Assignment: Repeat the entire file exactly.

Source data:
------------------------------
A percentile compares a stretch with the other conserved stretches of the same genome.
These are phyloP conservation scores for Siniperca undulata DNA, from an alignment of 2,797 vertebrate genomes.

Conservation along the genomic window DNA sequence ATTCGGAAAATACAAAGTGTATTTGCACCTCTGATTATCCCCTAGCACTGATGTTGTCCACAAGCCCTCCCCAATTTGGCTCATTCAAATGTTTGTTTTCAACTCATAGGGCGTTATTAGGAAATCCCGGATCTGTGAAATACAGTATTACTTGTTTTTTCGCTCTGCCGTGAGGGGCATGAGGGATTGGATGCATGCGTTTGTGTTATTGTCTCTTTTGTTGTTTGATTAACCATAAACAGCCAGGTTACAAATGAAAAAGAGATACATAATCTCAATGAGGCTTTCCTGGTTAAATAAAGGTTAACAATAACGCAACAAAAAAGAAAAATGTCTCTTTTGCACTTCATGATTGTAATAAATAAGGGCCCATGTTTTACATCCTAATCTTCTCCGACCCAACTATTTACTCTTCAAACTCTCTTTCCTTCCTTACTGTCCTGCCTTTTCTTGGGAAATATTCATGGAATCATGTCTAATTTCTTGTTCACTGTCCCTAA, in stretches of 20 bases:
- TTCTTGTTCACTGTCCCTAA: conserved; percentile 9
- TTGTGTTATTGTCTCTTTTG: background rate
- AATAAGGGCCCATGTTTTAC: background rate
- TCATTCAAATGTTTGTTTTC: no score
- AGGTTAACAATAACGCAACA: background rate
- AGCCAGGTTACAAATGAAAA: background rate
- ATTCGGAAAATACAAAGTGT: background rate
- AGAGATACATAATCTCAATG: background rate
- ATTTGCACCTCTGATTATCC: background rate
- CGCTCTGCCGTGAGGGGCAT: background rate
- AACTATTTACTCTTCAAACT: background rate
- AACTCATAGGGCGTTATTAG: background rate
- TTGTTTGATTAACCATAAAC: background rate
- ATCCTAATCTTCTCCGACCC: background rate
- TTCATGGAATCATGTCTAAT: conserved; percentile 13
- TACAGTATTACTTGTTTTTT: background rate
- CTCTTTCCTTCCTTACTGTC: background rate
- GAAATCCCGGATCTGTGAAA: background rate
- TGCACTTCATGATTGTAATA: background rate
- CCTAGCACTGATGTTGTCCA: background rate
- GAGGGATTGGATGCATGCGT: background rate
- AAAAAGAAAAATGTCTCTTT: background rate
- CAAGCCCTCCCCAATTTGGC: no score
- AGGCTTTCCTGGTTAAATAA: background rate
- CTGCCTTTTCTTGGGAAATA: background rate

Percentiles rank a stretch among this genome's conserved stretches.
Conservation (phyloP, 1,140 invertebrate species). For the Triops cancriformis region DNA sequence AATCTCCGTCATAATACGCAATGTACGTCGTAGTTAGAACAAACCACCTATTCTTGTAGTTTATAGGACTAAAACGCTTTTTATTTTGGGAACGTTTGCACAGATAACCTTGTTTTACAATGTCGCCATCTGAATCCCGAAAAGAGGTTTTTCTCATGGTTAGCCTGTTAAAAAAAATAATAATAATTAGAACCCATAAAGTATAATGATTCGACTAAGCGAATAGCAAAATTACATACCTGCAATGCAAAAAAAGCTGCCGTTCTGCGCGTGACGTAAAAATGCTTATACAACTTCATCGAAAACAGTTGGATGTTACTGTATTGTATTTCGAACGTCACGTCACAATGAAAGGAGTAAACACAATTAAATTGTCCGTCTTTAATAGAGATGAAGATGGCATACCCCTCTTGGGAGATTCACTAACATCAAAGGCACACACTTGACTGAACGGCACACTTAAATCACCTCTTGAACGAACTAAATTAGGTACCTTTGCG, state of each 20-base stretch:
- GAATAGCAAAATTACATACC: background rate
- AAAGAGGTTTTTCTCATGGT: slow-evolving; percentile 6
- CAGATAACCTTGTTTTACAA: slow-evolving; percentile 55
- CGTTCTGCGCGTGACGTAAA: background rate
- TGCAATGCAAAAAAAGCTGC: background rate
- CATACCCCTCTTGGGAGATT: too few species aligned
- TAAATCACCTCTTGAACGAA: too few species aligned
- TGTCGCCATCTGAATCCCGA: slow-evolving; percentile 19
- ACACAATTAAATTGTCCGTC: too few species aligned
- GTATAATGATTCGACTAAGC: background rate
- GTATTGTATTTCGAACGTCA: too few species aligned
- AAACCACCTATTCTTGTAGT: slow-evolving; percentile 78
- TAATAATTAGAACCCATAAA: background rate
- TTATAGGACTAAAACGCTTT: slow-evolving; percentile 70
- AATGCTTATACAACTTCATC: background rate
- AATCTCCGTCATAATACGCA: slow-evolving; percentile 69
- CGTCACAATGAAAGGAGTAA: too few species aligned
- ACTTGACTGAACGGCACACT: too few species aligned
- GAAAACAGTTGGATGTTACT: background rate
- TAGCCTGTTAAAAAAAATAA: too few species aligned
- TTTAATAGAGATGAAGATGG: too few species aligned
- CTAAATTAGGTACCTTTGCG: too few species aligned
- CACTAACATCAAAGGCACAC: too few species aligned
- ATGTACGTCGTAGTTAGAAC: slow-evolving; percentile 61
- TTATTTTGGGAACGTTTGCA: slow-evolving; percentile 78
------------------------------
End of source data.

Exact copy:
A percentile compares a stretch with the other conserved stretches of the same genome.
These are phyloP conservation scores for Siniperca undulata DNA, from an alignment of 2,797 vertebrate genomes.

Conservation along the genomic window DNA sequence ATTCGGAAAATACAAAGTGTATTTGCACCTCTGATTATCCCCTAGCACTGATGTTGTCCACAAGCCCTCCCCAATTTGGCTCATTCAAATGTTTGTTTTCAACTCATAGGGCGTTATTAGGAAATCCCGGATCTGTGAAATACAGTATTACTTGTTTTTTCGCTCTGCCGTGAGGGGCATGAGGGATTGGATGCATGCGTTTGTGTTATTGTCTCTTTTGTTGTTTGATTAACCATAAACAGCCAGGTTACAAATGAAAAAGAGATACATAATCTCAATGAGGCTTTCCTGGTTAAATAAAGGTTAACAATAACGCAACAAAAAAGAAAAATGTCTCTTTTGCACTTCATGATTGTAATAAATAAGGGCCCATGTTTTACATCCTAATCTTCTCCGACCCAACTATTTACTCTTCAAACTCTCTTTCCTTCCTTACTGTCCTGCCTTTTCTTGGGAAATATTCATGGAATCATGTCTAATTTCTTGTTCACTGTCCCTAA, in stretches of 20 bases:
- TTCTTGTTCACTGTCCCTAA: conserved; percentile 9
- TTGTGTTATTGTCTCTTTTG: background rate
- AATAAGGGCCCATGTTTTAC: background rate
- TCATTCAAATGTTTGTTTTC: no score
- AGGTTAACAATAACGCAACA: background rate
- AGCCAGGTTACAAATGAAAA: background rate
- ATTCGGAAAATACAAAGTGT: background rate
- AGAGATACATAATCTCAATG: background rate
- ATTTGCACCTCTGATTATCC: background rate
- CGCTCTGCCGTGAGGGGCAT: background rate
- AACTATTTACTCTTCAAACT: background rate
- AACTCATAGGGCGTTATTAG: background rate
- TTGTTTGATTAACCATAAAC: background rate
- ATCCTAATCTTCTCCGACCC: background rate
- TTCATGGAATCATGTCTAAT: conserved; percentile 13
- TACAGTATTACTTGTTTTTT: background rate
- CTCTTTCCTTCCTTACTGTC: background rate
- GAAATCCCGGATCTGTGAAA: background rate
- TGCACTTCATGATTGTAATA: background rate
- CCTAGCACTGATGTTGTCCA: background rate
- GAGGGATTGGATGCATGCGT: background rate
- AAAAAGAAAAATGTCTCTTT: background rate
- CAAGCCCTCCCCAATTTGGC: no score
- AGGCTTTCCTGGTTAAATAA: background rate
- CTGCCTTTTCTTGGGAAATA: background rate

Percentiles rank a stretch among this genome's conserved stretches.
Conservation (phyloP, 1,140 invertebrate species). For the Triops cancriformis region DNA sequence AATCTCCGTCATAATACGCAATGTACGTCGTAGTTAGAACAAACCACCTATTCTTGTAGTTTATAGGACTAAAACGCTTTTTATTTTGGGAACGTTTGCACAGATAACCTTGTTTTACAATGTCGCCATCTGAATCCCGAAAAGAGGTTTTTCTCATGGTTAGCCTGTTAAAAAAAATAATAATAATTAGAACCCATAAAGTATAATGATTCGACTAAGCGAATAGCAAAATTACATACCTGCAATGCAAAAAAAGCTGCCGTTCTGCGCGTGACGTAAAAATGCTTATACAACTTCATCGAAAACAGTTGGATGTTACTGTATTGTATTTCGAACGTCACGTCACAATGAAAGGAGTAAACACAATTAAATTGTCCGTCTTTAATAGAGATGAAGATGGCATACCCCTCTTGGGAGATTCACTAACATCAAAGGCACACACTTGACTGAACGGCACACTTAAATCACCTCTTGAACGAACTAAATTAGGTACCTTTGCG, state of each 20-base stretch:
- GAATAGCAAAATTACATACC: background rate
- AAAGAGGTTTTTCTCATGGT: slow-evolving; percentile 6
- CAGATAACCTTGTTTTACAA: slow-evolving; percentile 55
- CGTTCTGCGCGTGACGTAAA: background rate
- TGCAATGCAAAAAAAGCTGC: background rate
- CATACCCCTCTTGGGAGATT: too few species aligned
- TAAATCACCTCTTGAACGAA: too few species aligned
- TGTCGCCATCTGAATCCCGA: slow-evolving; percentile 19
- ACACAATTAAATTGTCCGTC: too few species aligned
- GTATAATGATTCGACTAAGC: background rate
- GTATTGTATTTCGAACGTCA: too few species aligned
- AAACCACCTATTCTTGTAGT: slow-evolving; percentile 78
- TAATAATTAGAACCCATAAA: background rate
- TTATAGGACTAAAACGCTTT: slow-evolving; percentile 70
- AATGCTTATACAACTTCATC: background rate
- AATCTCCGTCATAATACGCA: slow-evolving; percentile 69
- CGTCACAATGAAAGGAGTAA: too few species aligned
- ACTTGACTGAACGGCACACT: too few species aligned
- GAAAACAGTTGGATGTTACT: background rate
- TAGCCTGTTAAAAAAAATAA: too few species aligned
- TTTAATAGAGATGAAGATGG: too few species aligned
- CTAAATTAGGTACCTTTGCG: too few species aligned
- CACTAACATCAAAGGCACAC: too few species aligned
- ATGTACGTCGTAGTTAGAAC: slow-evolving; percentile 61
- TTATTTTGGGAACGTTTGCA: slow-evolving; percentile 78